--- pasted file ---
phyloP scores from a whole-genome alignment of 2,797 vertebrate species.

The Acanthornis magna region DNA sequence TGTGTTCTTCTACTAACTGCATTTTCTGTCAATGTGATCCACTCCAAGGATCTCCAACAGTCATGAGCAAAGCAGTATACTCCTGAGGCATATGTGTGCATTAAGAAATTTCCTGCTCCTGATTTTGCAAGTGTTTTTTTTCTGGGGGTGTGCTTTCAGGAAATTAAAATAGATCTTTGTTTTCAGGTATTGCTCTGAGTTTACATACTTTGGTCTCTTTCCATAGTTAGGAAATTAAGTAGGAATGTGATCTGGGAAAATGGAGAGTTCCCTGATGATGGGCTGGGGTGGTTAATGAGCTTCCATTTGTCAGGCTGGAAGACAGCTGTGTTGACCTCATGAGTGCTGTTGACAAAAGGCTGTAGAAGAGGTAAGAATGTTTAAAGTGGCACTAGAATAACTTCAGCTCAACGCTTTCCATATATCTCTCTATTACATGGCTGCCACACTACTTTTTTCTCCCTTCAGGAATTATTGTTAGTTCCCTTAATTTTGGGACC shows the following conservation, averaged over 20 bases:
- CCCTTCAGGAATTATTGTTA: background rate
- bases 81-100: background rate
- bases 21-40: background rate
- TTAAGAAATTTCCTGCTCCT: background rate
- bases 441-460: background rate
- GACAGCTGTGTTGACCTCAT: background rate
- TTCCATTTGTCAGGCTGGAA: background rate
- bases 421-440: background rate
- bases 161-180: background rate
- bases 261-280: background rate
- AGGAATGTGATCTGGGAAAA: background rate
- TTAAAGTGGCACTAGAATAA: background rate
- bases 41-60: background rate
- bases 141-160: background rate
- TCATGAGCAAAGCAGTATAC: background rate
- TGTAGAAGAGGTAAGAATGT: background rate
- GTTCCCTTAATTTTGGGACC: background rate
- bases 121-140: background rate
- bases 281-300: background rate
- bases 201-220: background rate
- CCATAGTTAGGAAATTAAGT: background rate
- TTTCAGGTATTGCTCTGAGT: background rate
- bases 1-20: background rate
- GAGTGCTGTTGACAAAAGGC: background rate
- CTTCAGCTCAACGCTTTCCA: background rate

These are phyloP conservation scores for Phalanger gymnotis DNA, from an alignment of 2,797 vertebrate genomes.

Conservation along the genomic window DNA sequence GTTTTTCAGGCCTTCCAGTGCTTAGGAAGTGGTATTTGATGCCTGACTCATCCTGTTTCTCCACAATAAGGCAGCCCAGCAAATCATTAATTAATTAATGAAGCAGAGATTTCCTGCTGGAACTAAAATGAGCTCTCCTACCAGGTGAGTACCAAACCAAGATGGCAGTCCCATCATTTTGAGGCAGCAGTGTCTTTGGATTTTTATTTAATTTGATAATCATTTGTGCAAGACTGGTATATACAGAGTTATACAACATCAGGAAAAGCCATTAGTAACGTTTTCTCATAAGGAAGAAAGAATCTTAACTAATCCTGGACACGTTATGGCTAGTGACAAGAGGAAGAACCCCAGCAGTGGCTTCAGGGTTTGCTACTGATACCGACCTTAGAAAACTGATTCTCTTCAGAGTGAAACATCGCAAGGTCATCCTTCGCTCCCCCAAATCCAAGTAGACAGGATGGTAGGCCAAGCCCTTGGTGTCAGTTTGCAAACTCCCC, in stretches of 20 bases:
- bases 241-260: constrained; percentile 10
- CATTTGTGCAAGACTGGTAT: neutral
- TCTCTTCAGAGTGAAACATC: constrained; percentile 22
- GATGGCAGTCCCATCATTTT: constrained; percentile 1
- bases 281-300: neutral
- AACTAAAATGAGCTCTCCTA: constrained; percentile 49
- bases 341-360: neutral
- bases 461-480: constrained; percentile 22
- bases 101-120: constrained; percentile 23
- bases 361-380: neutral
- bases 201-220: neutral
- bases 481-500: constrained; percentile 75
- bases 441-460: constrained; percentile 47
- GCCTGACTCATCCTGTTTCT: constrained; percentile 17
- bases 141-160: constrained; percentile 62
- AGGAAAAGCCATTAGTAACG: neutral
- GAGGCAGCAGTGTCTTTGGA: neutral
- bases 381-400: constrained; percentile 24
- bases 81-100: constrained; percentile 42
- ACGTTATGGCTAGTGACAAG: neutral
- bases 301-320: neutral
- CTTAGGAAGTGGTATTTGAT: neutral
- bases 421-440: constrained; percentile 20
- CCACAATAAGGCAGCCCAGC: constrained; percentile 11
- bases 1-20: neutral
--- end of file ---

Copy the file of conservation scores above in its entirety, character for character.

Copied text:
phyloP scores from a whole-genome alignment of 2,797 vertebrate species.

The Acanthornis magna region DNA sequence TGTGTTCTTCTACTAACTGCATTTTCTGTCAATGTGATCCACTCCAAGGATCTCCAACAGTCATGAGCAAAGCAGTATACTCCTGAGGCATATGTGTGCATTAAGAAATTTCCTGCTCCTGATTTTGCAAGTGTTTTTTTTCTGGGGGTGTGCTTTCAGGAAATTAAAATAGATCTTTGTTTTCAGGTATTGCTCTGAGTTTACATACTTTGGTCTCTTTCCATAGTTAGGAAATTAAGTAGGAATGTGATCTGGGAAAATGGAGAGTTCCCTGATGATGGGCTGGGGTGGTTAATGAGCTTCCATTTGTCAGGCTGGAAGACAGCTGTGTTGACCTCATGAGTGCTGTTGACAAAAGGCTGTAGAAGAGGTAAGAATGTTTAAAGTGGCACTAGAATAACTTCAGCTCAACGCTTTCCATATATCTCTCTATTACATGGCTGCCACACTACTTTTTTCTCCCTTCAGGAATTATTGTTAGTTCCCTTAATTTTGGGACC shows the following conservation, averaged over 20 bases:
- CCCTTCAGGAATTATTGTTA: background rate
- bases 81-100: background rate
- bases 21-40: background rate
- TTAAGAAATTTCCTGCTCCT: background rate
- bases 441-460: background rate
- GACAGCTGTGTTGACCTCAT: background rate
- TTCCATTTGTCAGGCTGGAA: background rate
- bases 421-440: background rate
- bases 161-180: background rate
- bases 261-280: background rate
- AGGAATGTGATCTGGGAAAA: background rate
- TTAAAGTGGCACTAGAATAA: background rate
- bases 41-60: background rate
- bases 141-160: background rate
- TCATGAGCAAAGCAGTATAC: background rate
- TGTAGAAGAGGTAAGAATGT: background rate
- GTTCCCTTAATTTTGGGACC: background rate
- bases 121-140: background rate
- bases 281-300: background rate
- bases 201-220: background rate
- CCATAGTTAGGAAATTAAGT: background rate
- TTTCAGGTATTGCTCTGAGT: background rate
- bases 1-20: background rate
- GAGTGCTGTTGACAAAAGGC: background rate
- CTTCAGCTCAACGCTTTCCA: background rate

These are phyloP conservation scores for Phalanger gymnotis DNA, from an alignment of 2,797 vertebrate genomes.

Conservation along the genomic window DNA sequence GTTTTTCAGGCCTTCCAGTGCTTAGGAAGTGGTATTTGATGCCTGACTCATCCTGTTTCTCCACAATAAGGCAGCCCAGCAAATCATTAATTAATTAATGAAGCAGAGATTTCCTGCTGGAACTAAAATGAGCTCTCCTACCAGGTGAGTACCAAACCAAGATGGCAGTCCCATCATTTTGAGGCAGCAGTGTCTTTGGATTTTTATTTAATTTGATAATCATTTGTGCAAGACTGGTATATACAGAGTTATACAACATCAGGAAAAGCCATTAGTAACGTTTTCTCATAAGGAAGAAAGAATCTTAACTAATCCTGGACACGTTATGGCTAGTGACAAGAGGAAGAACCCCAGCAGTGGCTTCAGGGTTTGCTACTGATACCGACCTTAGAAAACTGATTCTCTTCAGAGTGAAACATCGCAAGGTCATCCTTCGCTCCCCCAAATCCAAGTAGACAGGATGGTAGGCCAAGCCCTTGGTGTCAGTTTGCAAACTCCCC, in stretches of 20 bases:
- bases 241-260: constrained; percentile 10
- CATTTGTGCAAGACTGGTAT: neutral
- TCTCTTCAGAGTGAAACATC: constrained; percentile 22
- GATGGCAGTCCCATCATTTT: constrained; percentile 1
- bases 281-300: neutral
- AACTAAAATGAGCTCTCCTA: constrained; percentile 49
- bases 341-360: neutral
- bases 461-480: constrained; percentile 22
- bases 101-120: constrained; percentile 23
- bases 361-380: neutral
- bases 201-220: neutral
- bases 481-500: constrained; percentile 75
- bases 441-460: constrained; percentile 47
- GCCTGACTCATCCTGTTTCT: constrained; percentile 17
- bases 141-160: constrained; percentile 62
- AGGAAAAGCCATTAGTAACG: neutral
- GAGGCAGCAGTGTCTTTGGA: neutral
- bases 381-400: constrained; percentile 24
- bases 81-100: constrained; percentile 42
- ACGTTATGGCTAGTGACAAG: neutral
- bases 301-320: neutral
- CTTAGGAAGTGGTATTTGAT: neutral
- bases 421-440: constrained; percentile 20
- CCACAATAAGGCAGCCCAGC: constrained; percentile 11
- bases 1-20: neutral